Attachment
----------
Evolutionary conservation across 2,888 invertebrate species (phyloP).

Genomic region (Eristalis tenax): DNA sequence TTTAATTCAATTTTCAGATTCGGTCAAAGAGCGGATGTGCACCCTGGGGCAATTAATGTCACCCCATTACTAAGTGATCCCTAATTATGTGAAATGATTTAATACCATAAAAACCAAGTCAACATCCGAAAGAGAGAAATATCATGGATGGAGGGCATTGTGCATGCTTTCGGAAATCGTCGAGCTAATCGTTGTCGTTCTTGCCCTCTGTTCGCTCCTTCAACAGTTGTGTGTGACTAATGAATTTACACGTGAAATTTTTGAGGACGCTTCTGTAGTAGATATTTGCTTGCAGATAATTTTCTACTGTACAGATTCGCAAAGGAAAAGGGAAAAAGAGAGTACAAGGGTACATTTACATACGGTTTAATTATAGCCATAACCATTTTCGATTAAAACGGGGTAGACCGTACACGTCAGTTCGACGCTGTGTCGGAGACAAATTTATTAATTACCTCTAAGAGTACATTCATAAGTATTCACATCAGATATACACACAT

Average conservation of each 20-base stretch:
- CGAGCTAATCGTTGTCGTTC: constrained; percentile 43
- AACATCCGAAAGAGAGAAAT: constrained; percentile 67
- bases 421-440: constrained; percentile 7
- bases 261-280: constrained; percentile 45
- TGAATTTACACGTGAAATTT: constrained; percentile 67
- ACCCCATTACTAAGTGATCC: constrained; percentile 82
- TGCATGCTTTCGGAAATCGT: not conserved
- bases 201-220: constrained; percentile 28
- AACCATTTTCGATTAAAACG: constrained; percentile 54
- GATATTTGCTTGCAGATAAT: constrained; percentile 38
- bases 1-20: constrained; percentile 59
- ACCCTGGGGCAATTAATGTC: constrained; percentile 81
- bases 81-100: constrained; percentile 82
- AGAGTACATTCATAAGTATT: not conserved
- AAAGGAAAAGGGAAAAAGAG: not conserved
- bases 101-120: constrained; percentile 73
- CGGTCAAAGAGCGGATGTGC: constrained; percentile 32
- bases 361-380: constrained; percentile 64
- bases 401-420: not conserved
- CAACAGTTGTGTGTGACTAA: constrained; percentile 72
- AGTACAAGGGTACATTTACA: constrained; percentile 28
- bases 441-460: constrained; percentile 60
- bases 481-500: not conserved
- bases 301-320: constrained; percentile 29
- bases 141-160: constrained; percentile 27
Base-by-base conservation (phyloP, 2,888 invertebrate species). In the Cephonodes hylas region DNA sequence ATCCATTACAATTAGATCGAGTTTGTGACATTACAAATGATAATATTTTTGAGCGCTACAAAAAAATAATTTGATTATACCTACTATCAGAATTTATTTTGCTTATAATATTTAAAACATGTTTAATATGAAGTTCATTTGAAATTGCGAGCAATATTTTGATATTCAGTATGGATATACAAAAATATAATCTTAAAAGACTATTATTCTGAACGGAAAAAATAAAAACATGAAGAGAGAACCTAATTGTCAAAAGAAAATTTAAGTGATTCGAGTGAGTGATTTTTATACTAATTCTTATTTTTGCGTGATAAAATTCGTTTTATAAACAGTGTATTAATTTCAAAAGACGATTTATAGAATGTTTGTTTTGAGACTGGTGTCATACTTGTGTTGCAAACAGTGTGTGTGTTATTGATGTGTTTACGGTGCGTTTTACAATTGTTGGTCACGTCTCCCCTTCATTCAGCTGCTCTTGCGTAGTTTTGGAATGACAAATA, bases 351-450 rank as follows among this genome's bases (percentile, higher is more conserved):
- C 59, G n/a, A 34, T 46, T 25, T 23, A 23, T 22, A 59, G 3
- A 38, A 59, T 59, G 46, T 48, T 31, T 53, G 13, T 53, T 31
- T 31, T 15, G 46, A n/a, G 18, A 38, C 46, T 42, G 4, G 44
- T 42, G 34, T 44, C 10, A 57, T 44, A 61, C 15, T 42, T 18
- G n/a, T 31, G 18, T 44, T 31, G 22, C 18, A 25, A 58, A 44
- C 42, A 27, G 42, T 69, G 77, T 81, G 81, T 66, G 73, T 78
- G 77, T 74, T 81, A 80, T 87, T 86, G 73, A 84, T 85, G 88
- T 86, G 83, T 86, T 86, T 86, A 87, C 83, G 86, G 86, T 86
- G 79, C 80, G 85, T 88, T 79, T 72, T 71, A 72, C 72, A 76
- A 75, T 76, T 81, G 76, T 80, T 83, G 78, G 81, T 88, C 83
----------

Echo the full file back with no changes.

Evolutionary conservation across 2,888 invertebrate species (phyloP).

Genomic region (Eristalis tenax): DNA sequence TTTAATTCAATTTTCAGATTCGGTCAAAGAGCGGATGTGCACCCTGGGGCAATTAATGTCACCCCATTACTAAGTGATCCCTAATTATGTGAAATGATTTAATACCATAAAAACCAAGTCAACATCCGAAAGAGAGAAATATCATGGATGGAGGGCATTGTGCATGCTTTCGGAAATCGTCGAGCTAATCGTTGTCGTTCTTGCCCTCTGTTCGCTCCTTCAACAGTTGTGTGTGACTAATGAATTTACACGTGAAATTTTTGAGGACGCTTCTGTAGTAGATATTTGCTTGCAGATAATTTTCTACTGTACAGATTCGCAAAGGAAAAGGGAAAAAGAGAGTACAAGGGTACATTTACATACGGTTTAATTATAGCCATAACCATTTTCGATTAAAACGGGGTAGACCGTACACGTCAGTTCGACGCTGTGTCGGAGACAAATTTATTAATTACCTCTAAGAGTACATTCATAAGTATTCACATCAGATATACACACAT

Average conservation of each 20-base stretch:
- CGAGCTAATCGTTGTCGTTC: constrained; percentile 43
- AACATCCGAAAGAGAGAAAT: constrained; percentile 67
- bases 421-440: constrained; percentile 7
- bases 261-280: constrained; percentile 45
- TGAATTTACACGTGAAATTT: constrained; percentile 67
- ACCCCATTACTAAGTGATCC: constrained; percentile 82
- TGCATGCTTTCGGAAATCGT: not conserved
- bases 201-220: constrained; percentile 28
- AACCATTTTCGATTAAAACG: constrained; percentile 54
- GATATTTGCTTGCAGATAAT: constrained; percentile 38
- bases 1-20: constrained; percentile 59
- ACCCTGGGGCAATTAATGTC: constrained; percentile 81
- bases 81-100: constrained; percentile 82
- AGAGTACATTCATAAGTATT: not conserved
- AAAGGAAAAGGGAAAAAGAG: not conserved
- bases 101-120: constrained; percentile 73
- CGGTCAAAGAGCGGATGTGC: constrained; percentile 32
- bases 361-380: constrained; percentile 64
- bases 401-420: not conserved
- CAACAGTTGTGTGTGACTAA: constrained; percentile 72
- AGTACAAGGGTACATTTACA: constrained; percentile 28
- bases 441-460: constrained; percentile 60
- bases 481-500: not conserved
- bases 301-320: constrained; percentile 29
- bases 141-160: constrained; percentile 27
Base-by-base conservation (phyloP, 2,888 invertebrate species). In the Cephonodes hylas region DNA sequence ATCCATTACAATTAGATCGAGTTTGTGACATTACAAATGATAATATTTTTGAGCGCTACAAAAAAATAATTTGATTATACCTACTATCAGAATTTATTTTGCTTATAATATTTAAAACATGTTTAATATGAAGTTCATTTGAAATTGCGAGCAATATTTTGATATTCAGTATGGATATACAAAAATATAATCTTAAAAGACTATTATTCTGAACGGAAAAAATAAAAACATGAAGAGAGAACCTAATTGTCAAAAGAAAATTTAAGTGATTCGAGTGAGTGATTTTTATACTAATTCTTATTTTTGCGTGATAAAATTCGTTTTATAAACAGTGTATTAATTTCAAAAGACGATTTATAGAATGTTTGTTTTGAGACTGGTGTCATACTTGTGTTGCAAACAGTGTGTGTGTTATTGATGTGTTTACGGTGCGTTTTACAATTGTTGGTCACGTCTCCCCTTCATTCAGCTGCTCTTGCGTAGTTTTGGAATGACAAATA, bases 351-450 rank as follows among this genome's bases (percentile, higher is more conserved):
- C 59, G n/a, A 34, T 46, T 25, T 23, A 23, T 22, A 59, G 3
- A 38, A 59, T 59, G 46, T 48, T 31, T 53, G 13, T 53, T 31
- T 31, T 15, G 46, A n/a, G 18, A 38, C 46, T 42, G 4, G 44
- T 42, G 34, T 44, C 10, A 57, T 44, A 61, C 15, T 42, T 18
- G n/a, T 31, G 18, T 44, T 31, G 22, C 18, A 25, A 58, A 44
- C 42, A 27, G 42, T 69, G 77, T 81, G 81, T 66, G 73, T 78
- G 77, T 74, T 81, A 80, T 87, T 86, G 73, A 84, T 85, G 88
- T 86, G 83, T 86, T 86, T 86, A 87, C 83, G 86, G 86, T 86
- G 79, C 80, G 85, T 88, T 79, T 72, T 71, A 72, C 72, A 76
- A 75, T 76, T 81, G 76, T 80, T 83, G 78, G 81, T 88, C 83